Two months after county voters heartily put their faith in officials by passing a half-cent sales tax for the next 10 years, the Board of Supervisors is ready to craft a spending plan.
The board on Tuesday will hold a workshop — the first of several, hopes board President Don Horsley — to provide staff with some direction about priorities and possibilities for the roughly $60 million expected to be raised annually after receipts begin flowing in June.
The tax, which increases the county rate to 8.75 percent, begins April 1.
A public workshop is anticipated Feb. 12 to nail down spending priorities and set the first year's actual allocations.
It's unclear what entities may make a personal pitch on Tuesday. However, the November ballot provided a laundry list of possible recipients and, heading into the workshop, County Manager John Maltbie is ready with another roster of potential uses.
In his report to the Board of Supervisors, Maltbie is also ready with a word of caution — remember that the tax will sunset in 10 years.
"How these fund are spent will undoubtedly determine whether voters renew this tax,” Maltbie wrote in the report.
Maltbie wrote that the limited term of the funds make them appropriate for short term and urgent needs, replacement or upgrades of critical facilities and infrastructure, paying down debt and unfunded liabilities and investing in pilot programs that will help reduce the structural deficit.
As examples, his report ticks off child abuse prevention, emergency dispatch, fire prevention, reading programs and homework centers, county parks, health care, seismic upgrades at hospitals and needs like child care, shared services and economic development.
Many of the suggestions echo those listed on the ballot although those included specifics like seismic upgrades at private Seton Medical Center in Daly City and jail staffing.
For his part, Horsley said he's interested in helping out parks. He also wants to make sure the county doesn't spend its windfall willy-nilly.
"We want to be cautious as well before we start spending. It's not as if the tax money is anywhere near our overall budget of nearly $2 billion,” Horsley said.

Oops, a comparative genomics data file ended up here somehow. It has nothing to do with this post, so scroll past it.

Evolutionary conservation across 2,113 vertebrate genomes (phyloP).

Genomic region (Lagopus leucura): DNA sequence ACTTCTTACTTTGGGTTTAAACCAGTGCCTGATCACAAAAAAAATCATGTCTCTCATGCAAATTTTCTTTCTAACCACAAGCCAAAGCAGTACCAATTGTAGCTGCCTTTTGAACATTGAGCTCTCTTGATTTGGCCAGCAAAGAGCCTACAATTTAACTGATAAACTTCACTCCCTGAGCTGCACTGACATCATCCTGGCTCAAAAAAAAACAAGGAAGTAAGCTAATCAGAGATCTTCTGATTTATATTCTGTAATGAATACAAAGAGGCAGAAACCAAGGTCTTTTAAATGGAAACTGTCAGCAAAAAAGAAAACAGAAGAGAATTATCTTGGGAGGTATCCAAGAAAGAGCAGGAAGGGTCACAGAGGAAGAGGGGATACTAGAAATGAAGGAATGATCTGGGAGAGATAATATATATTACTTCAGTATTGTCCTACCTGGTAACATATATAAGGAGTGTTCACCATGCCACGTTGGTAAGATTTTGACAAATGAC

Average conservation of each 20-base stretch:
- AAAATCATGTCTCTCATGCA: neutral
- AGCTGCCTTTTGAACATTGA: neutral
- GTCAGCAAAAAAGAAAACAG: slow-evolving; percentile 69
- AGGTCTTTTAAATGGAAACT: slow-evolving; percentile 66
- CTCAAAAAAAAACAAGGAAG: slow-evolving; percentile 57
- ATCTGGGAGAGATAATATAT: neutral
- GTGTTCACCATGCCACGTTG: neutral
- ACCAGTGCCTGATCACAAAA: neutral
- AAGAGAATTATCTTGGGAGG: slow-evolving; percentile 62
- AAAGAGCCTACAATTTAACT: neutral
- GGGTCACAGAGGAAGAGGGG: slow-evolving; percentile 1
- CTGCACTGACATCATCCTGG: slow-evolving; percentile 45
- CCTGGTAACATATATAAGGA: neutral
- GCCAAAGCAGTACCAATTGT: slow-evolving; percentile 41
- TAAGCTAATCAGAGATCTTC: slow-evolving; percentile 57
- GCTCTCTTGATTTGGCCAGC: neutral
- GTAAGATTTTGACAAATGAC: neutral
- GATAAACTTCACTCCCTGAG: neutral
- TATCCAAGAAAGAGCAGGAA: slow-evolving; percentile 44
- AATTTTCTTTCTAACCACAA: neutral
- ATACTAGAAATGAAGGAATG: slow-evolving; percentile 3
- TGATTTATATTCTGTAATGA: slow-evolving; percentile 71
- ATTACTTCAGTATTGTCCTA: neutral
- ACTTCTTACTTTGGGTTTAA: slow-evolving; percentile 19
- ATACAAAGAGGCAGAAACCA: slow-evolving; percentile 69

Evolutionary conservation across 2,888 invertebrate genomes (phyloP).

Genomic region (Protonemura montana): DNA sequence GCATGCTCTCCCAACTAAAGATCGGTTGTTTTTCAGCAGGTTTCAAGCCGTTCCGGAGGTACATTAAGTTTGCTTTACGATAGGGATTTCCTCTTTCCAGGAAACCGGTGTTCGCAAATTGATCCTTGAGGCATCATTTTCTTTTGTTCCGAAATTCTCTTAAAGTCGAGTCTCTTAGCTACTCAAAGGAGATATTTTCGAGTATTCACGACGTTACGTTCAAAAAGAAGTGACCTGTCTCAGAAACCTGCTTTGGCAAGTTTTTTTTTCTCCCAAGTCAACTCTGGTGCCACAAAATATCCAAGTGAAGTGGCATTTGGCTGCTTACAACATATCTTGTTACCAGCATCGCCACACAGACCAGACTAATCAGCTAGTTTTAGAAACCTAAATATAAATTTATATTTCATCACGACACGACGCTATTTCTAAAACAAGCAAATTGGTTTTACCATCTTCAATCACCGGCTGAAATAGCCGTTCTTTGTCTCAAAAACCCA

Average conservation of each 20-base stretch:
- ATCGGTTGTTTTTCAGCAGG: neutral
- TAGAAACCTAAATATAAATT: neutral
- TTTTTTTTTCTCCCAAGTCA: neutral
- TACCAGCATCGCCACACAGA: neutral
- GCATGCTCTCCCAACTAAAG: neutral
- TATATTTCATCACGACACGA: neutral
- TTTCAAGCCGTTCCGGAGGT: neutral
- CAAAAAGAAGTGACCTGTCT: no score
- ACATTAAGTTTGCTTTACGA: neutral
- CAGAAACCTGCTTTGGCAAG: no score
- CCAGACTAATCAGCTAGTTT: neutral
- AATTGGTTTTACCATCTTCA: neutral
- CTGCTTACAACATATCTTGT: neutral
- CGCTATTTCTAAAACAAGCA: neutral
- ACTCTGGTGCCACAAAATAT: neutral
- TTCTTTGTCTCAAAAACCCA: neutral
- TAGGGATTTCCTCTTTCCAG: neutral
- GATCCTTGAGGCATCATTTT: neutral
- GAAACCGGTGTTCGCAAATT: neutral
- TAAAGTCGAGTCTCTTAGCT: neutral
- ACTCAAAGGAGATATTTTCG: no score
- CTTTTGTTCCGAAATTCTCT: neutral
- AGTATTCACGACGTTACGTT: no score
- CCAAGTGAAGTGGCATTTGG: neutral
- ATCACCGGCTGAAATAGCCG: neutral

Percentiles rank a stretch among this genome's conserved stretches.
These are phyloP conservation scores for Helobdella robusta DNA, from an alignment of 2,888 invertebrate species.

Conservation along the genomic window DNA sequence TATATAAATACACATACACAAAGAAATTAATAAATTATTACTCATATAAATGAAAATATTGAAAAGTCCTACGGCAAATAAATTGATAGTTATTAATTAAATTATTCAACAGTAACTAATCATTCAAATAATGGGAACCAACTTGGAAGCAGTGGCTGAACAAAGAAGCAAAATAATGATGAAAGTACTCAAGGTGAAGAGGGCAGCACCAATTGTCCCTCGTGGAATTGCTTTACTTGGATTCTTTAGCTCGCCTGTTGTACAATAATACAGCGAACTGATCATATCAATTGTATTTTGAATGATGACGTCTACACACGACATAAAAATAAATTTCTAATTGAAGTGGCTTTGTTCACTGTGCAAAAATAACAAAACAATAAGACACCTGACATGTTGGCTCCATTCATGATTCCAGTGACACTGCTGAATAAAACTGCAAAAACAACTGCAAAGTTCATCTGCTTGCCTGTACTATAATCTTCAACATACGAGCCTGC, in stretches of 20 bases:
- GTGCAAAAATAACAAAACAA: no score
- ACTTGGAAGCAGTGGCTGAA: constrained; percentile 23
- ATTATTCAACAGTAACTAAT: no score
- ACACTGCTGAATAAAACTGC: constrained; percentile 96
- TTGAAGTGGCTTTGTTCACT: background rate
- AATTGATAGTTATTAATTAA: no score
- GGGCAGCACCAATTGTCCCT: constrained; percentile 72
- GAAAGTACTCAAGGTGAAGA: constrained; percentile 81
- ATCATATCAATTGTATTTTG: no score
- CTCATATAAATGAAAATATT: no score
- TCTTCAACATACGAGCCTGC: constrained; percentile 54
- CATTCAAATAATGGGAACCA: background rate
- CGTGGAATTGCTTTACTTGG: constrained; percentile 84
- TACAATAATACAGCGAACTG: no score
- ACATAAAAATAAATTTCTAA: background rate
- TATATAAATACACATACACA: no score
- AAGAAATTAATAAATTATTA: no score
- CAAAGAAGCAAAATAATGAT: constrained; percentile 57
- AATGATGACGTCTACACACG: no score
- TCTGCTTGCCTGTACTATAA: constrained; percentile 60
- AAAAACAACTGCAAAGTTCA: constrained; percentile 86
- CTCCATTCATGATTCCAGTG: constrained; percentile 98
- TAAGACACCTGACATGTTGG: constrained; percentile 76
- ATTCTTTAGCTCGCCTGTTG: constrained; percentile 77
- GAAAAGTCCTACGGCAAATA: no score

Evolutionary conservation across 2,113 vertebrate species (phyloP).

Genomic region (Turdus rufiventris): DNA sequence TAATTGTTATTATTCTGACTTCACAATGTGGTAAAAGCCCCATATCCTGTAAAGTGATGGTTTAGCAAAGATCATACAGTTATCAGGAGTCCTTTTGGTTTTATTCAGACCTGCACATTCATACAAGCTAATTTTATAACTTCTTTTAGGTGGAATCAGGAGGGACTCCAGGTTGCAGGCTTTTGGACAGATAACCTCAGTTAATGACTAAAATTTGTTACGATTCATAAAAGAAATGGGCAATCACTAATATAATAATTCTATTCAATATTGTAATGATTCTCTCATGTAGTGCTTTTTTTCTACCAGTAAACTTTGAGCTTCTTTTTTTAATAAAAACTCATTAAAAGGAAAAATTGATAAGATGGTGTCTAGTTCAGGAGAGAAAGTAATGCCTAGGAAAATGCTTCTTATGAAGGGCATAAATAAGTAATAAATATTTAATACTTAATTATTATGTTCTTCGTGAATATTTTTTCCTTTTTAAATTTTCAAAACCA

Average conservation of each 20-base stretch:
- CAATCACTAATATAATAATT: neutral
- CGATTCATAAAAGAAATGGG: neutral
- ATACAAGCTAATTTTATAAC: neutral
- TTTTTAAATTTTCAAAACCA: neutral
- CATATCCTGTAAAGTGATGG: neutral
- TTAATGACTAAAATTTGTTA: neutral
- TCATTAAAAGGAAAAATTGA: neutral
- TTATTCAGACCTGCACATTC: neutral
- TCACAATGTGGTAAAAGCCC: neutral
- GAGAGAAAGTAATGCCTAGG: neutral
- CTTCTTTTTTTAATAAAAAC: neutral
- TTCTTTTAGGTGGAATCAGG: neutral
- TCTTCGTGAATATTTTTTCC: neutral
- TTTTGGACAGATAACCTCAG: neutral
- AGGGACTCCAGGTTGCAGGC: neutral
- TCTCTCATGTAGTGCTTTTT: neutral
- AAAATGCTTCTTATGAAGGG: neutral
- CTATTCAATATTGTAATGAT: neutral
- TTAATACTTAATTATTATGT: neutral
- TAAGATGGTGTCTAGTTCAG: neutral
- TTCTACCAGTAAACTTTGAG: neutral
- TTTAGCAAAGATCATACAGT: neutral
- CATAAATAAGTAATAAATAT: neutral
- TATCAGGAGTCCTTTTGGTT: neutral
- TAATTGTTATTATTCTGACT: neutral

Supervisor Carole Groom wants an inventory of the county's deferred maintenance and a look at the programs cut by the state that might be restored by county funding.
"That's of great importance. And I want a prioritization of what we can do and how much it is going to cost,” she said.
Using Measure A funds to pay down existing debt and unfunded liabilities like retirement benefits would lower ongoing contributions and free up money for ongoing operations, according to Maltbie's assessment. For example, a lump sum payment of $50 million toward the county's $962.3 million in unfunded retirement liability could reduce annual county contributions by $4 million to $5 million.
The county has a total of more than $1.8 billion in existing liabilities and infrastructure needs, including more than $300 million for facilities like the replacement jail, unfunded major maintenance projects and new construction.
At Tuesday's workshop, the Board of Supervisors is expected to direct Maltbie to prepare a resolution by May 31 designating an oversight committee to perform an annual audit of the Measure A revenue and create an online dashboard to show the community how the money was spent.
The Board of Supervisors meets 9 a.m. Tuesday, Jan. 15 in Board Chambers, 400 County Government Center, Redwood City.
Michelle Durand can be reached by email: firstname.lastname@example.org or by phone: (650) 344-5200 ext. 102.